But again, she soldiered on. I’d like to think the addition of a depth of characters and stories helped ease the pain a bit, but she felt as most of us do – it doesn’t stand up to the first, even given all it’s flaws. Not that it’s a bad game, in the slightest – the story is strong, your team engaging, and it sets the stage for a riveting ending. It is an unforgiving game though, and even on casual she struggled. Even stepping in for her several times I found it to be way harder than it should be for the lowest difficulty setting. She finished the suicide mission though, keeping her crew alive, giving the Illusive Man the finger and ensuring that she’d see her man hunk of a biotic again in the next game.

The final game, as sobering of an experience as it is, was the most impactful. It’s also the game I had to help her the least with, thanks to the addition of the narrative difficulty mode. But she got through the bulk of it on casual just fine. Just like I did, and in some cases even more, the game brought forth a litany of tears. The story was coming to an end, and the close friends she’s made in these few short months would be ones she’d never see again.

It was a Wednesday evening, and I was driving home from a running class. She texted me, revealing that she had been in agony for hours over the final choice the game presented. She was trying to reflect what not only she, but in turn her character, would choose. When I came home, I saw a dimmed television screen with a battered Shepard standing in front of the Catalyst, and my wife with a stream of tears down her face. It’s one of the few times I’ve actually seen her cry to this extent, and if you didn’t know any better you’d think she would have lost a loved one.

The most disappointing element of the final game.

But, in a way she did. Several of them. And she was about to make a choice that was sweeping enough to alter the course of the galaxy. We talked out the options together, considering the ramifications and the fate of her friends. While this was happening though, it also forced me to consider my decision. It was one made after careful thought, but in a way I feel like I picked Synthesis because it was presented as the “best option. Was it though? She brought up a point I hadn’t thought of – is it Shepard’s right to change, on the atomic level, everyone in the galaxy? Did they ask for that? Was the hubris of the Star Child completely unfounded to begin with?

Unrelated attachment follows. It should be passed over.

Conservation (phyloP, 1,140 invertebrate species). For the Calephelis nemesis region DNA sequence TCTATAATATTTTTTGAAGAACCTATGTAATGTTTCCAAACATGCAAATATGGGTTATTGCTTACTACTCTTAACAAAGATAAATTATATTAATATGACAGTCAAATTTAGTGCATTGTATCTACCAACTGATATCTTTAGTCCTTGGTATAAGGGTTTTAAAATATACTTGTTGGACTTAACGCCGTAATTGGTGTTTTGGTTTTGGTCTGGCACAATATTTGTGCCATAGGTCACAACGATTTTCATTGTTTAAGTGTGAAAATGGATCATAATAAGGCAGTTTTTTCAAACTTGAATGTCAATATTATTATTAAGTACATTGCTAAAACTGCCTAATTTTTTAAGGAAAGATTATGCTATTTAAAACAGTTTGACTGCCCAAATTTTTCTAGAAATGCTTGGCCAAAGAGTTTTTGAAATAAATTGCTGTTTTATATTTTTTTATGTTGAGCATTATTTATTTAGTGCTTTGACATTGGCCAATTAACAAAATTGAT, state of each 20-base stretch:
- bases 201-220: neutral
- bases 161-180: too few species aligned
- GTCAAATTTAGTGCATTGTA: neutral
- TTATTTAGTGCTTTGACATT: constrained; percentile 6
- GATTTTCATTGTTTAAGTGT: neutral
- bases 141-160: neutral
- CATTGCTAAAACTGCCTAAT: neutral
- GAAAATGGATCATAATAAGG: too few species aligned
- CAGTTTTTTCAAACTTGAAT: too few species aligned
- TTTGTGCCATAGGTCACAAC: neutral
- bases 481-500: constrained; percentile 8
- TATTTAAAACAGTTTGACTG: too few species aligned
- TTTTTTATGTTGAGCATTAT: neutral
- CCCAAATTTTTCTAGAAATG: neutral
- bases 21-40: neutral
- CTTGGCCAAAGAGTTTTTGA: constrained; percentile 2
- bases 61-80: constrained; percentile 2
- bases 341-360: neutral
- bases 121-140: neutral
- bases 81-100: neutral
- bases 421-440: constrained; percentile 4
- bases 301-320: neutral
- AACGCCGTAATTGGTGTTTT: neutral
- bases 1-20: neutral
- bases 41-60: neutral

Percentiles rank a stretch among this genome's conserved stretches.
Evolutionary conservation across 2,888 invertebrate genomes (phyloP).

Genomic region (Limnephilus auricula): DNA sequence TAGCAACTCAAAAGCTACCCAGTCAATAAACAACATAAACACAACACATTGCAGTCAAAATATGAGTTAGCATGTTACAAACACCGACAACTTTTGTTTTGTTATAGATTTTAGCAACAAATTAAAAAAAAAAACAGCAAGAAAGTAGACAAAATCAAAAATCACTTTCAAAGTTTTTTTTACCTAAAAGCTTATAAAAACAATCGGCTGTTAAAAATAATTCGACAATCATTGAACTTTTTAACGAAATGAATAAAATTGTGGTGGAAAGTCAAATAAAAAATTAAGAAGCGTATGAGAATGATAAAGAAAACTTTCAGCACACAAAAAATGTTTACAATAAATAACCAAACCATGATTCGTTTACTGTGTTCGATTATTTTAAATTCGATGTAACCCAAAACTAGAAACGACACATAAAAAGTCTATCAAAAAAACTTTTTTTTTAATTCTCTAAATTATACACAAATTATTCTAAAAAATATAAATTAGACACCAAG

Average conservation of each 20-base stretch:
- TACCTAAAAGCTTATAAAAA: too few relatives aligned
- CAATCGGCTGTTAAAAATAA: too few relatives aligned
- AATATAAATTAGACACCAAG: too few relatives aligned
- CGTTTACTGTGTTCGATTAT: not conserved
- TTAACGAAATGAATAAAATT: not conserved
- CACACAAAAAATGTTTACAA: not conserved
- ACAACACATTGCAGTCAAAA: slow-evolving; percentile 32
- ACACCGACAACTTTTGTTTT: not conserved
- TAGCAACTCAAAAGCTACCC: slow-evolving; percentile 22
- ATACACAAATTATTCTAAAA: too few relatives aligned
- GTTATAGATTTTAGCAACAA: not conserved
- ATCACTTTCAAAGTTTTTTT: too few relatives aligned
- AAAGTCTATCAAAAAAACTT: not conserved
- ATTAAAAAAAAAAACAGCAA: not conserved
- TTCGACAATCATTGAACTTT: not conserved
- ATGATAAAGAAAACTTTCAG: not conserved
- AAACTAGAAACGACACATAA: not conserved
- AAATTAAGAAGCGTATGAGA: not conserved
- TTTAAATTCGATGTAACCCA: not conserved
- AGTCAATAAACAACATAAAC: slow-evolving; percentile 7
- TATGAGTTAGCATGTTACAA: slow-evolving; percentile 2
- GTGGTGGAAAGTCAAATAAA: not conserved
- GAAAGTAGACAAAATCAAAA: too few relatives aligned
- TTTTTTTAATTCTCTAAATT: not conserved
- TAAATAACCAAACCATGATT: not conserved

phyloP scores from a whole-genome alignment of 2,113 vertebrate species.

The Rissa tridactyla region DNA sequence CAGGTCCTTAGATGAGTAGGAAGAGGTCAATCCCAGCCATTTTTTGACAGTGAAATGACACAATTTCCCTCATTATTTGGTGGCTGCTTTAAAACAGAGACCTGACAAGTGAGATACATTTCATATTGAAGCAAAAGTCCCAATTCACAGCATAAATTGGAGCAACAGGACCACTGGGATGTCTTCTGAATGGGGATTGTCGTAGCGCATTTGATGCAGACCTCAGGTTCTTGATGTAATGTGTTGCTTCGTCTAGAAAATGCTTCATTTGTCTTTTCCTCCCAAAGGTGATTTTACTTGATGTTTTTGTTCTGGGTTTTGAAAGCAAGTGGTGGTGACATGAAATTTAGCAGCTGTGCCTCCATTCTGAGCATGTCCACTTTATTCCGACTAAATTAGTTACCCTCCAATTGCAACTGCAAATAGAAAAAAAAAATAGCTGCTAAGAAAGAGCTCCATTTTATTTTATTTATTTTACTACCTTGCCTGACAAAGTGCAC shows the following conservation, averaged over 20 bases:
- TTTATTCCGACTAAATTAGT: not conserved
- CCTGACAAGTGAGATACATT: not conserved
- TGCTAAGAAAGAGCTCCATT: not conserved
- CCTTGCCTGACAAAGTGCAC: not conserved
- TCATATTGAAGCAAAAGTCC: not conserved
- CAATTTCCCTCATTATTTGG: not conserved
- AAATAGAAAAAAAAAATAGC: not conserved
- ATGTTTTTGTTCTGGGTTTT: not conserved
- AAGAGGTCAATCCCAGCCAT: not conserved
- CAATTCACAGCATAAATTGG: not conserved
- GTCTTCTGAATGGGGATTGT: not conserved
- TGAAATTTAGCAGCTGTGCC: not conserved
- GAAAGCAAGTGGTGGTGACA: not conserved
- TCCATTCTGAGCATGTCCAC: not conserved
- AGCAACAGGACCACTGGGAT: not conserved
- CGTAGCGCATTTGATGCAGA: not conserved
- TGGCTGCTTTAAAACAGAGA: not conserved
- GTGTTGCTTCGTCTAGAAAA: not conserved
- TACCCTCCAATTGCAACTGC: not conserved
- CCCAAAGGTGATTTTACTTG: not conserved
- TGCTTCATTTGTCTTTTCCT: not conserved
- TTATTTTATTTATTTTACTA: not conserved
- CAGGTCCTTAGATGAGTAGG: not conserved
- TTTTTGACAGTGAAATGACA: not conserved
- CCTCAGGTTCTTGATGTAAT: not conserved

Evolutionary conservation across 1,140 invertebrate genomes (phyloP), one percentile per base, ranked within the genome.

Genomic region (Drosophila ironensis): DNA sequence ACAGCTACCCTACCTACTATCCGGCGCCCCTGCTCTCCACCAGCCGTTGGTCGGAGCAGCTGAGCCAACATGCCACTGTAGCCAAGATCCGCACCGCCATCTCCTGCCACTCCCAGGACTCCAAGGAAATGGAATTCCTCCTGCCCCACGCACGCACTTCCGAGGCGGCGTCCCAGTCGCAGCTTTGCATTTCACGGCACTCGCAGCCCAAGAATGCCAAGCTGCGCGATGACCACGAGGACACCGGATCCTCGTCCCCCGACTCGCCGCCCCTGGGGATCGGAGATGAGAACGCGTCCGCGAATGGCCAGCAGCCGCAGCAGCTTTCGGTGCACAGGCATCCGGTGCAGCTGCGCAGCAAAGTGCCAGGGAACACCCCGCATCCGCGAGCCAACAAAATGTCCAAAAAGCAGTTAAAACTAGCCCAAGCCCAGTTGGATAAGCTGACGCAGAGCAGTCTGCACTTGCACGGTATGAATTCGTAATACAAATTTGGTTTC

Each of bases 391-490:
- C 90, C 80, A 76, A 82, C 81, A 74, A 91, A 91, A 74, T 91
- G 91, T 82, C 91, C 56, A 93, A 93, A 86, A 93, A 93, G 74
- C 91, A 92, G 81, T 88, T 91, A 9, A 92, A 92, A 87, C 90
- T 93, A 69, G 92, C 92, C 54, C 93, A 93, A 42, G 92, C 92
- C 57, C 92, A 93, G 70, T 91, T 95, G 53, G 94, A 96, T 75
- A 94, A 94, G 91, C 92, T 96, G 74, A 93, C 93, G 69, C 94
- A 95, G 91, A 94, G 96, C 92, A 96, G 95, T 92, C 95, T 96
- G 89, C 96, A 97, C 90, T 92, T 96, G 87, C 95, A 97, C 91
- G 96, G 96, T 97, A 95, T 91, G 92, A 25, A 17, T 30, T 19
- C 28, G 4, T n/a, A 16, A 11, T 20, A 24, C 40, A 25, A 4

I didn’t think about these things when I made my choice. But when I saw her, emotionally invested in what happened, it all became more clear to me. I really could see what the games and story meant to her, to me, and how important the series is in lieu of the fact that it came evoke such a powerful and human reaction. It’s a rare thing in this day of reboots and media over-saturation. While Mass Effect meant something to me before – meant a lot to me – it wasn’t until this moment that I knew how much. In sharing this with my wife, I loved the games more, and in turn I loved her more.

So in the end, she picked Destroy. The hope of Shepard being alive, along with the total destruction of the Reapers seemed like the best option available. Keep in mind, this was before the Extended Cut. But ultimately she changed my view, and when I re-finished the game last week I abandoned Synthesis for Destroy and the hope of my Shepard seeing his one true blue love, Liara, once again.

So in the end of all things, I’m proud of my wife for sticking with the series, even through the frustratingly hard parts. But not just because I wanted her to experience the greatness of the saga and story. She’s become a rabid fan now, and this whole experience brought us a little closer together. In the end, I think that’s what Shepard wanted.

Mass Effect: The Inebriated Cut. By *efleck on DeviantArt